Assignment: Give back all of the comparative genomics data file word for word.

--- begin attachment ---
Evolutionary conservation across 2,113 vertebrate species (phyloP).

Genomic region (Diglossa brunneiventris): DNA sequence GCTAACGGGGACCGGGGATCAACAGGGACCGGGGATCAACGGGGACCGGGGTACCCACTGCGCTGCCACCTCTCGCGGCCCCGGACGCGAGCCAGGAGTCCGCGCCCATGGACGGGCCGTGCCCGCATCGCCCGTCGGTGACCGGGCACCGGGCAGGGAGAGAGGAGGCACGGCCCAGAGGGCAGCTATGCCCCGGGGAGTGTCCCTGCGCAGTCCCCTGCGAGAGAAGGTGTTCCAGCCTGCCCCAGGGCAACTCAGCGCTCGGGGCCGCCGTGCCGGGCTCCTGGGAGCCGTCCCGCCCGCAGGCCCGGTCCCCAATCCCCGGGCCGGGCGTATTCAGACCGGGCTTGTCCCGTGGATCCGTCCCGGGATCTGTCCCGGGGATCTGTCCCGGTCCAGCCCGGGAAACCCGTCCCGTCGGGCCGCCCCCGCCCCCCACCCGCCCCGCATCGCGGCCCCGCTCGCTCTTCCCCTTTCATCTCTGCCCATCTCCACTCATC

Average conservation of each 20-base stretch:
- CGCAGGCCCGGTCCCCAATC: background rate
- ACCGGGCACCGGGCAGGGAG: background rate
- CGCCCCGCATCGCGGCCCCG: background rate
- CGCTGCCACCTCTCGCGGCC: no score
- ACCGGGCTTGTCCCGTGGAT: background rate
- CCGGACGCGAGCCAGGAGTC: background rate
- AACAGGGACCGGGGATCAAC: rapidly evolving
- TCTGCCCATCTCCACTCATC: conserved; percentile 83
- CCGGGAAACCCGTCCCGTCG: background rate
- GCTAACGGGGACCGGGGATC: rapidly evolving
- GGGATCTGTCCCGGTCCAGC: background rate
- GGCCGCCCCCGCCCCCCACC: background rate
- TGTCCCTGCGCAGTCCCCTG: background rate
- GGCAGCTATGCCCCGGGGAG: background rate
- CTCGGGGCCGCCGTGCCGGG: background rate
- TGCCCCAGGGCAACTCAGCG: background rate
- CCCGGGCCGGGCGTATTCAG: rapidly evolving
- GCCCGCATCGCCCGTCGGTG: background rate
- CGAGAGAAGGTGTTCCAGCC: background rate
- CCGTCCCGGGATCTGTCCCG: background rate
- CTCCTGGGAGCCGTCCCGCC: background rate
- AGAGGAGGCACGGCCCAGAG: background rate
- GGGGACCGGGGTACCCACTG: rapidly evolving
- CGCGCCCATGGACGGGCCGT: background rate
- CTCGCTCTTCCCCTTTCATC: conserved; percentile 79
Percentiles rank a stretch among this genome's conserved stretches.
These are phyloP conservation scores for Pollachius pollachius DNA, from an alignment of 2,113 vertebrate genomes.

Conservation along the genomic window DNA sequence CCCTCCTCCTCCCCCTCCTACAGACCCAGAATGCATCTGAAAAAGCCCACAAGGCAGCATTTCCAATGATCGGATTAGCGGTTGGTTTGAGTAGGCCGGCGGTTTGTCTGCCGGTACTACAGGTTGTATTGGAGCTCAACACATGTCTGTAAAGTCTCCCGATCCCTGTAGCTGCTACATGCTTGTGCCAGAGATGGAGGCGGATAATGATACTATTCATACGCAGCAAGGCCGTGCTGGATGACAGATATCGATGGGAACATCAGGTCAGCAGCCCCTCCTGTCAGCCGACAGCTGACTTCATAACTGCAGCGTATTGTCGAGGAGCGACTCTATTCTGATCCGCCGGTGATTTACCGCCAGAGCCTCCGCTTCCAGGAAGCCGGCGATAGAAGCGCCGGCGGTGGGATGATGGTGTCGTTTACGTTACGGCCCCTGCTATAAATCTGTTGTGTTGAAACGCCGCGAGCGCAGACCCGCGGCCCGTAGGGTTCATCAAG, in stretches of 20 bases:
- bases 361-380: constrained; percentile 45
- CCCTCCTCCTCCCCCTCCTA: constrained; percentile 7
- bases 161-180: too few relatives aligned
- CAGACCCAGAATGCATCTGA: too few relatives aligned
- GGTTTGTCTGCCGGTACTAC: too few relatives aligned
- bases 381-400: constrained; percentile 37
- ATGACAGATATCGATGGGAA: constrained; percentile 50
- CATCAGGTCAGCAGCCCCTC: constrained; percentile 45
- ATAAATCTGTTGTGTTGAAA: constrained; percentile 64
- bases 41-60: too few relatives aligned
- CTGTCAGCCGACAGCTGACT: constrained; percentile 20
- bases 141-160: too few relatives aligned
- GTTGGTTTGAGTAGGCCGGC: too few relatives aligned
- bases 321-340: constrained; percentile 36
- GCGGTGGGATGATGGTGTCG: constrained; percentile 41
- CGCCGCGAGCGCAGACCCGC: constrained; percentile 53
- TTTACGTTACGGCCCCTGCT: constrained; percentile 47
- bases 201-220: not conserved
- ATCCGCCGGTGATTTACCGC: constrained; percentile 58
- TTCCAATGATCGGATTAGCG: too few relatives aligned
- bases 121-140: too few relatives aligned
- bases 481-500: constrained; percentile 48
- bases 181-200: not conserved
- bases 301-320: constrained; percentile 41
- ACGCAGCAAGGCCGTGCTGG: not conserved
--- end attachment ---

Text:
Evolutionary conservation across 2,113 vertebrate species (phyloP).

Genomic region (Diglossa brunneiventris): DNA sequence GCTAACGGGGACCGGGGATCAACAGGGACCGGGGATCAACGGGGACCGGGGTACCCACTGCGCTGCCACCTCTCGCGGCCCCGGACGCGAGCCAGGAGTCCGCGCCCATGGACGGGCCGTGCCCGCATCGCCCGTCGGTGACCGGGCACCGGGCAGGGAGAGAGGAGGCACGGCCCAGAGGGCAGCTATGCCCCGGGGAGTGTCCCTGCGCAGTCCCCTGCGAGAGAAGGTGTTCCAGCCTGCCCCAGGGCAACTCAGCGCTCGGGGCCGCCGTGCCGGGCTCCTGGGAGCCGTCCCGCCCGCAGGCCCGGTCCCCAATCCCCGGGCCGGGCGTATTCAGACCGGGCTTGTCCCGTGGATCCGTCCCGGGATCTGTCCCGGGGATCTGTCCCGGTCCAGCCCGGGAAACCCGTCCCGTCGGGCCGCCCCCGCCCCCCACCCGCCCCGCATCGCGGCCCCGCTCGCTCTTCCCCTTTCATCTCTGCCCATCTCCACTCATC

Average conservation of each 20-base stretch:
- CGCAGGCCCGGTCCCCAATC: background rate
- ACCGGGCACCGGGCAGGGAG: background rate
- CGCCCCGCATCGCGGCCCCG: background rate
- CGCTGCCACCTCTCGCGGCC: no score
- ACCGGGCTTGTCCCGTGGAT: background rate
- CCGGACGCGAGCCAGGAGTC: background rate
- AACAGGGACCGGGGATCAAC: rapidly evolving
- TCTGCCCATCTCCACTCATC: conserved; percentile 83
- CCGGGAAACCCGTCCCGTCG: background rate
- GCTAACGGGGACCGGGGATC: rapidly evolving
- GGGATCTGTCCCGGTCCAGC: background rate
- GGCCGCCCCCGCCCCCCACC: background rate
- TGTCCCTGCGCAGTCCCCTG: background rate
- GGCAGCTATGCCCCGGGGAG: background rate
- CTCGGGGCCGCCGTGCCGGG: background rate
- TGCCCCAGGGCAACTCAGCG: background rate
- CCCGGGCCGGGCGTATTCAG: rapidly evolving
- GCCCGCATCGCCCGTCGGTG: background rate
- CGAGAGAAGGTGTTCCAGCC: background rate
- CCGTCCCGGGATCTGTCCCG: background rate
- CTCCTGGGAGCCGTCCCGCC: background rate
- AGAGGAGGCACGGCCCAGAG: background rate
- GGGGACCGGGGTACCCACTG: rapidly evolving
- CGCGCCCATGGACGGGCCGT: background rate
- CTCGCTCTTCCCCTTTCATC: conserved; percentile 79
Percentiles rank a stretch among this genome's conserved stretches.
These are phyloP conservation scores for Pollachius pollachius DNA, from an alignment of 2,113 vertebrate genomes.

Conservation along the genomic window DNA sequence CCCTCCTCCTCCCCCTCCTACAGACCCAGAATGCATCTGAAAAAGCCCACAAGGCAGCATTTCCAATGATCGGATTAGCGGTTGGTTTGAGTAGGCCGGCGGTTTGTCTGCCGGTACTACAGGTTGTATTGGAGCTCAACACATGTCTGTAAAGTCTCCCGATCCCTGTAGCTGCTACATGCTTGTGCCAGAGATGGAGGCGGATAATGATACTATTCATACGCAGCAAGGCCGTGCTGGATGACAGATATCGATGGGAACATCAGGTCAGCAGCCCCTCCTGTCAGCCGACAGCTGACTTCATAACTGCAGCGTATTGTCGAGGAGCGACTCTATTCTGATCCGCCGGTGATTTACCGCCAGAGCCTCCGCTTCCAGGAAGCCGGCGATAGAAGCGCCGGCGGTGGGATGATGGTGTCGTTTACGTTACGGCCCCTGCTATAAATCTGTTGTGTTGAAACGCCGCGAGCGCAGACCCGCGGCCCGTAGGGTTCATCAAG, in stretches of 20 bases:
- bases 361-380: constrained; percentile 45
- CCCTCCTCCTCCCCCTCCTA: constrained; percentile 7
- bases 161-180: too few relatives aligned
- CAGACCCAGAATGCATCTGA: too few relatives aligned
- GGTTTGTCTGCCGGTACTAC: too few relatives aligned
- bases 381-400: constrained; percentile 37
- ATGACAGATATCGATGGGAA: constrained; percentile 50
- CATCAGGTCAGCAGCCCCTC: constrained; percentile 45
- ATAAATCTGTTGTGTTGAAA: constrained; percentile 64
- bases 41-60: too few relatives aligned
- CTGTCAGCCGACAGCTGACT: constrained; percentile 20
- bases 141-160: too few relatives aligned
- GTTGGTTTGAGTAGGCCGGC: too few relatives aligned
- bases 321-340: constrained; percentile 36
- GCGGTGGGATGATGGTGTCG: constrained; percentile 41
- CGCCGCGAGCGCAGACCCGC: constrained; percentile 53
- TTTACGTTACGGCCCCTGCT: constrained; percentile 47
- bases 201-220: not conserved
- ATCCGCCGGTGATTTACCGC: constrained; percentile 58
- TTCCAATGATCGGATTAGCG: too few relatives aligned
- bases 121-140: too few relatives aligned
- bases 481-500: constrained; percentile 48
- bases 181-200: not conserved
- bases 301-320: constrained; percentile 41
- ACGCAGCAAGGCCGTGCTGG: not conserved